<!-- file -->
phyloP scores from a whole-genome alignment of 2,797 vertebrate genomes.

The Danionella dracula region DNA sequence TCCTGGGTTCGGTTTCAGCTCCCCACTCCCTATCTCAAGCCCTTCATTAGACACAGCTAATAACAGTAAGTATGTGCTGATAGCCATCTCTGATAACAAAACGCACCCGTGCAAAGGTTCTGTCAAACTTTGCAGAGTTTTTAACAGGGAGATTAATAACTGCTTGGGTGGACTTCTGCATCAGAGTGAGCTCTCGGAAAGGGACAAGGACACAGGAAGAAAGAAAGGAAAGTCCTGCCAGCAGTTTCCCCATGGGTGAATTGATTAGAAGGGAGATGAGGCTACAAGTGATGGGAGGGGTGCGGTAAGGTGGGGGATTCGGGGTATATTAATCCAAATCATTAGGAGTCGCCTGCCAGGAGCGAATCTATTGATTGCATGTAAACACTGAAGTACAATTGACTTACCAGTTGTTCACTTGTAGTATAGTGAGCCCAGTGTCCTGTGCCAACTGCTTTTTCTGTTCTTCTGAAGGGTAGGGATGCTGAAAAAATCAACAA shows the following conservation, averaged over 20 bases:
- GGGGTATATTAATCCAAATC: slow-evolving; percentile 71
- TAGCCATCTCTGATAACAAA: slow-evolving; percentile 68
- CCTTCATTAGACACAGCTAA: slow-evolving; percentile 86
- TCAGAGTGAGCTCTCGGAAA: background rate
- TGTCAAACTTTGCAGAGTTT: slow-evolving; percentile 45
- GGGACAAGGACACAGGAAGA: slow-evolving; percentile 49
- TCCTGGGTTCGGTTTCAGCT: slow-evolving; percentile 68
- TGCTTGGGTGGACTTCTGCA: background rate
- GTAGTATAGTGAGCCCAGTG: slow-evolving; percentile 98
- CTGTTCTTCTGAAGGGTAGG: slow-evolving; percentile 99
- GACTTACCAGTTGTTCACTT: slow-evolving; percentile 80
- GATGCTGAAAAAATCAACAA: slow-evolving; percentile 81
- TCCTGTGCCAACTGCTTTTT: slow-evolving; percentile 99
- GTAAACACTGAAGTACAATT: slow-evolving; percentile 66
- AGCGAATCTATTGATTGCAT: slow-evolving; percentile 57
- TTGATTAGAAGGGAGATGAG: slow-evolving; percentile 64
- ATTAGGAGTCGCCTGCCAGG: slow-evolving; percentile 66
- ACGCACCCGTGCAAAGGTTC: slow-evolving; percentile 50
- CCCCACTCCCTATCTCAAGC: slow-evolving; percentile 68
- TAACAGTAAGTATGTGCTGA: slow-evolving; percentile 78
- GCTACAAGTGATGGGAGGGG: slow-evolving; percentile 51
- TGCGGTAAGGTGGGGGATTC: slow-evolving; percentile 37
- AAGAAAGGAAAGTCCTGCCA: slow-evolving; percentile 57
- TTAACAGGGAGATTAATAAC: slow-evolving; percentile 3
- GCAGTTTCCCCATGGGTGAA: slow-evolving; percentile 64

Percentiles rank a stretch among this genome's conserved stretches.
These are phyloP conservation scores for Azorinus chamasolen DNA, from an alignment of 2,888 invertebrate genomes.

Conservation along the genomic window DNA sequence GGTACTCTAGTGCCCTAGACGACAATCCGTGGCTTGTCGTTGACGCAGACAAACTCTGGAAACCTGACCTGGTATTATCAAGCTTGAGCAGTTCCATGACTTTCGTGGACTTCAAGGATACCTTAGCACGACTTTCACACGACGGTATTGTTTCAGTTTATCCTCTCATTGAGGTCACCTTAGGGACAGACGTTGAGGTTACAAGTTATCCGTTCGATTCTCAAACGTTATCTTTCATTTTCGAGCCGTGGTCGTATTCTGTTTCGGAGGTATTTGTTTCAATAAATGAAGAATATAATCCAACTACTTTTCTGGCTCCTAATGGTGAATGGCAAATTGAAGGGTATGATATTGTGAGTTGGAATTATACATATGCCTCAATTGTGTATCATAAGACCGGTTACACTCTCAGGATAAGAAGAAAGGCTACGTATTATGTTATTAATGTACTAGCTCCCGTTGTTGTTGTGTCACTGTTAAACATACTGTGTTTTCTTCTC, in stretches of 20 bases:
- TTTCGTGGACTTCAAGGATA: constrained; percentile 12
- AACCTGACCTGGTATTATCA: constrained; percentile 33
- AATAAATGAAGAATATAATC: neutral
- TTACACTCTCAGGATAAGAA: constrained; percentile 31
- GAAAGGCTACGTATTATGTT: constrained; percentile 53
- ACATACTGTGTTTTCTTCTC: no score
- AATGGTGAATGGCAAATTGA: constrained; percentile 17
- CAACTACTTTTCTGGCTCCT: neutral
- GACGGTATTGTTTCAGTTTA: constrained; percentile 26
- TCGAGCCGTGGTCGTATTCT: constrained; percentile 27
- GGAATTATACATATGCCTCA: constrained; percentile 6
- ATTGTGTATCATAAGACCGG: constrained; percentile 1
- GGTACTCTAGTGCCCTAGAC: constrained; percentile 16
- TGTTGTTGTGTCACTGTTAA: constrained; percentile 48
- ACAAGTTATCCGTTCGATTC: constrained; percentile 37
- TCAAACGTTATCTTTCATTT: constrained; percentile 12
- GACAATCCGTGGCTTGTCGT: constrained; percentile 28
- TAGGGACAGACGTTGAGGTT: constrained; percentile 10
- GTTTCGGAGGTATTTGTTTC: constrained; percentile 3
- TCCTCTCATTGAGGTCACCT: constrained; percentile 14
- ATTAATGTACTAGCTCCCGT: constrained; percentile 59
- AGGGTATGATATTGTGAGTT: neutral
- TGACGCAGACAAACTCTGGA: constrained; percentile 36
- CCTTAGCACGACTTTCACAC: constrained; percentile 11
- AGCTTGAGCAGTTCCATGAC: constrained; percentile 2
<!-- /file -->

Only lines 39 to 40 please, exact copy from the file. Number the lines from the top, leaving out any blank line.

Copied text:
- GACGGTATTGTTTCAGTTTA: constrained; percentile 26
- TCGAGCCGTGGTCGTATTCT: constrained; percentile 27